Why is it sometimes sports women can perform at their peak and yet other days be flat and susceptible to injury? If we take a look at the females menstruation cycle we can get an insight into how to plan the optimum training and competing regime to allow for peak performance.
The average women’s menstruation cycle lasts 28 days and in that period 4 different cycles occur. Day 1 is the day menstruation begins (the blood flow) this normally lasts between 3 – 5 days. Some classic symptoms during these few days are – abdominal bloating/cramping, back pain, mood swings and fatigue. So when girls/women are at this stage, training and competing at their peak is a struggle, they may feel uncoordinated, unmotivated, heavy, and no energy. It is important from the athletes and coaches perspective to lighten the load of training and or competition as the likely hood of injury is heightened.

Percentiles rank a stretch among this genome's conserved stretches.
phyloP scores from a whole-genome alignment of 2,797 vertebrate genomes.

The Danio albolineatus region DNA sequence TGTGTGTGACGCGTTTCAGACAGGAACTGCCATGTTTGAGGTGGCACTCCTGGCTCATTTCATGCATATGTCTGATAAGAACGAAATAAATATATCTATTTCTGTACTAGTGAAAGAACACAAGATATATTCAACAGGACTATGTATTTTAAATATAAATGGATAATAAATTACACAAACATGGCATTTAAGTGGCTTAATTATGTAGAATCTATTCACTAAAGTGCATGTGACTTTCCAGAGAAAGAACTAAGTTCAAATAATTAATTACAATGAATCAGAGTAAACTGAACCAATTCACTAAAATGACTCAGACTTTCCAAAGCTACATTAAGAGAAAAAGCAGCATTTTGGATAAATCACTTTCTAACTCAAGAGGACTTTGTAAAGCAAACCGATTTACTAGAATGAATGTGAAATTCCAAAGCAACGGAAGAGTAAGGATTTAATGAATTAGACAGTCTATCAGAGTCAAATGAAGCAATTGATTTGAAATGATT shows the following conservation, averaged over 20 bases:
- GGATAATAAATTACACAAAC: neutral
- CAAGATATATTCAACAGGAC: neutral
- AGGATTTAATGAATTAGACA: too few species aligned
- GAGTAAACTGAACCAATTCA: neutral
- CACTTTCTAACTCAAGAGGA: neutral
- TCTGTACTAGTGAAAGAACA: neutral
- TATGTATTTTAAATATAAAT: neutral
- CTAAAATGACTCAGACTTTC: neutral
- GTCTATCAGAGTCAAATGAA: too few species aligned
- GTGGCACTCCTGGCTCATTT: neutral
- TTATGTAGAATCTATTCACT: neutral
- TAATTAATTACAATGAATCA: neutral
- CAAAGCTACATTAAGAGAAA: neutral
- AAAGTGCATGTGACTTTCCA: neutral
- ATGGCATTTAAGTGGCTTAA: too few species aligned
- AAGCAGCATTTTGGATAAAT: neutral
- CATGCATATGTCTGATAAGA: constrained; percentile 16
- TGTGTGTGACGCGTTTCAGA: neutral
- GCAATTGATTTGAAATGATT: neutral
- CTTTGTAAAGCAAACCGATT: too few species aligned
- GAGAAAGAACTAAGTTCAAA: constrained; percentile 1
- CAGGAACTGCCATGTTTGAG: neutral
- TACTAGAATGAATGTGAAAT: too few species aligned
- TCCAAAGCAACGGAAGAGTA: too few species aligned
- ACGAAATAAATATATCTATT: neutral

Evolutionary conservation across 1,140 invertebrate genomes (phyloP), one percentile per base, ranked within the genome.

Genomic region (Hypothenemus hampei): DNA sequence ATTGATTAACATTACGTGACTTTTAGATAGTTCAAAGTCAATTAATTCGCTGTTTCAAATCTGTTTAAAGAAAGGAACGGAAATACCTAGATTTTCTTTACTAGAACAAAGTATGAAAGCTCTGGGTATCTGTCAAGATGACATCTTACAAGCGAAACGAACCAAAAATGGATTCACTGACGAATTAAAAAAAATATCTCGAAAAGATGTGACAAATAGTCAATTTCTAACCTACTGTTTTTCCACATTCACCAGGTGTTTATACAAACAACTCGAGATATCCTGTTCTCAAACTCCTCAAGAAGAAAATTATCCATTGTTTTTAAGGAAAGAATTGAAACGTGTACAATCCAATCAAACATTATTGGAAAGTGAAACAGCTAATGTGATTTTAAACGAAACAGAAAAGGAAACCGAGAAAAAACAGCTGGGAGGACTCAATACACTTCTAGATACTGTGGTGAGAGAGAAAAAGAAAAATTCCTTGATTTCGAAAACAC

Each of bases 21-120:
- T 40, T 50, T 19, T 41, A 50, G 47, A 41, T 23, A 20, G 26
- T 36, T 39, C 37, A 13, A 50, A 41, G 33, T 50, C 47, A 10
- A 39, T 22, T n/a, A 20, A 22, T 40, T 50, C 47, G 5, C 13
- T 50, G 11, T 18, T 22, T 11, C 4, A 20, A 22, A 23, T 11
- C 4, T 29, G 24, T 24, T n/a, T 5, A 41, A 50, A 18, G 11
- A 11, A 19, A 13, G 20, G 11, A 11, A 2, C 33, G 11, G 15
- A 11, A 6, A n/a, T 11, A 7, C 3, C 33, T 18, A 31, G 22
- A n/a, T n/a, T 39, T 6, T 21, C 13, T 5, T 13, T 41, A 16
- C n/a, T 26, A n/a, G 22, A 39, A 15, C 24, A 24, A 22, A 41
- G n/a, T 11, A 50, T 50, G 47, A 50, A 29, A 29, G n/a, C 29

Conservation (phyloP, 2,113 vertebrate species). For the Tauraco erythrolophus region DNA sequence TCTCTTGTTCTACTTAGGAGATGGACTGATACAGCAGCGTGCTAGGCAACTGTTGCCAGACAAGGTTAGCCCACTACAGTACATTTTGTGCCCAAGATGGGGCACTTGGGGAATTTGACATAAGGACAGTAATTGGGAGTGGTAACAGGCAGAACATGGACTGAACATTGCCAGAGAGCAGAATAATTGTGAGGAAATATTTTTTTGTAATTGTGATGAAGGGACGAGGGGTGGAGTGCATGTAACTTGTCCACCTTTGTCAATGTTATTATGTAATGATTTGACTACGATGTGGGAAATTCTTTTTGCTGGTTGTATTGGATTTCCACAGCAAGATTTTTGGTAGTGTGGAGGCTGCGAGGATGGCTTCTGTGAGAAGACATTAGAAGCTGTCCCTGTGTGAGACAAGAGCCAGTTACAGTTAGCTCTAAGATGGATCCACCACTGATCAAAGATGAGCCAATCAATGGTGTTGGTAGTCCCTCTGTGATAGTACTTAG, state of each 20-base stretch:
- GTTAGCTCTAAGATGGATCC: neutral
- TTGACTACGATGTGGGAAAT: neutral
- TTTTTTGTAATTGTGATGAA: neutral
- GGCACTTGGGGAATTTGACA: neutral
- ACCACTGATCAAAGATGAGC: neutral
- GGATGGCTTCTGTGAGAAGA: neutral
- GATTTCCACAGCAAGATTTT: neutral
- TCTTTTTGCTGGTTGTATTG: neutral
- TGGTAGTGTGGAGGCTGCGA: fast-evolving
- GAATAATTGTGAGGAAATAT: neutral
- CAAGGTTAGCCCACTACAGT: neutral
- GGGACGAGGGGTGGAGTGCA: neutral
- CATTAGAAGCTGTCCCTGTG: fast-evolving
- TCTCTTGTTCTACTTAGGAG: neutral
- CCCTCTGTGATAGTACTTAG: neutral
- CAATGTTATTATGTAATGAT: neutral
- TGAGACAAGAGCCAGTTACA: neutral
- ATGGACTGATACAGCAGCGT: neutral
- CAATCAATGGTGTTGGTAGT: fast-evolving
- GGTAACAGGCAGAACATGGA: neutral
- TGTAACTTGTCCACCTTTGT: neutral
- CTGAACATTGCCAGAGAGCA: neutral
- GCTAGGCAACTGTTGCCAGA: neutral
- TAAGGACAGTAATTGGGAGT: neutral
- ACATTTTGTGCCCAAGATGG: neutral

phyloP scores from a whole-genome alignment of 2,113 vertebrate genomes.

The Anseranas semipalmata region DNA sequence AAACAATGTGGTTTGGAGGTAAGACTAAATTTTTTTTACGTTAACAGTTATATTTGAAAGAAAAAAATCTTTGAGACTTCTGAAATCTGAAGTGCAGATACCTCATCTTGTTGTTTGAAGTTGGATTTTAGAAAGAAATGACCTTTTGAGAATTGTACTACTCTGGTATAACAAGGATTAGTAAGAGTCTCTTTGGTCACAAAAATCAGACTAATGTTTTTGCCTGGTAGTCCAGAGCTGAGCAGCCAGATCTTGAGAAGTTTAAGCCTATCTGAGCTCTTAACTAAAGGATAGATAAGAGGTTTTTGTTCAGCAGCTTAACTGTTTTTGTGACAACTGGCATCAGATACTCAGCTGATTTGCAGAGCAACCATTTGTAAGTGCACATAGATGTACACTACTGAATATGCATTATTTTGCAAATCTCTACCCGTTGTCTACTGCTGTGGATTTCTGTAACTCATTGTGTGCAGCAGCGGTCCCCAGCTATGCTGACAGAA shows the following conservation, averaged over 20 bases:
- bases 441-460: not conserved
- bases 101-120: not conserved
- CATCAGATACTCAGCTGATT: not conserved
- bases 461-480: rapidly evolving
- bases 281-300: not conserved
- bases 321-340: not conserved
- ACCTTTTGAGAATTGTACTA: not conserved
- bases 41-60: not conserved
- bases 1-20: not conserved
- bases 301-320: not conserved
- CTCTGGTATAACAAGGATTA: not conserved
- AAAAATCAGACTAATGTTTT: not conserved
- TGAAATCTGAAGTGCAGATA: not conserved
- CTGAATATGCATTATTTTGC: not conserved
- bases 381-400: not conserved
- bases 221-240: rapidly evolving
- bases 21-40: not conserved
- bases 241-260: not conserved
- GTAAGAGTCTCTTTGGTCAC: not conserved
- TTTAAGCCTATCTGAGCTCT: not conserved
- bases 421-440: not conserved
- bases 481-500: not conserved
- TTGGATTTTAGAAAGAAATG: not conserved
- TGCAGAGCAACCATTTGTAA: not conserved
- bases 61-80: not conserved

During day 13 – 15 ovulation is taking place and this is the time when the female body is at its peak in terms of performance and increased arousal levels. Research and anecdotal evidence has shown that this is the optimum time to achieve peak performance.
Menstruation also throws up other issues that all women need to deal with like: low iron levels, PMS, Oligmenorrhoea and Amenorrhoea.
Some coaches and older female athletes use the method of tracking their cycles and using the contraception pill as a method of regulating and coinciding when their peak times will occur. For example ensuring that ovulation occurs on our about when a major competition is on. Keeping a track of your menstrual cycle is useful and ideally linking it with your training diary will provide you with an insight into when you personally are at your peak.
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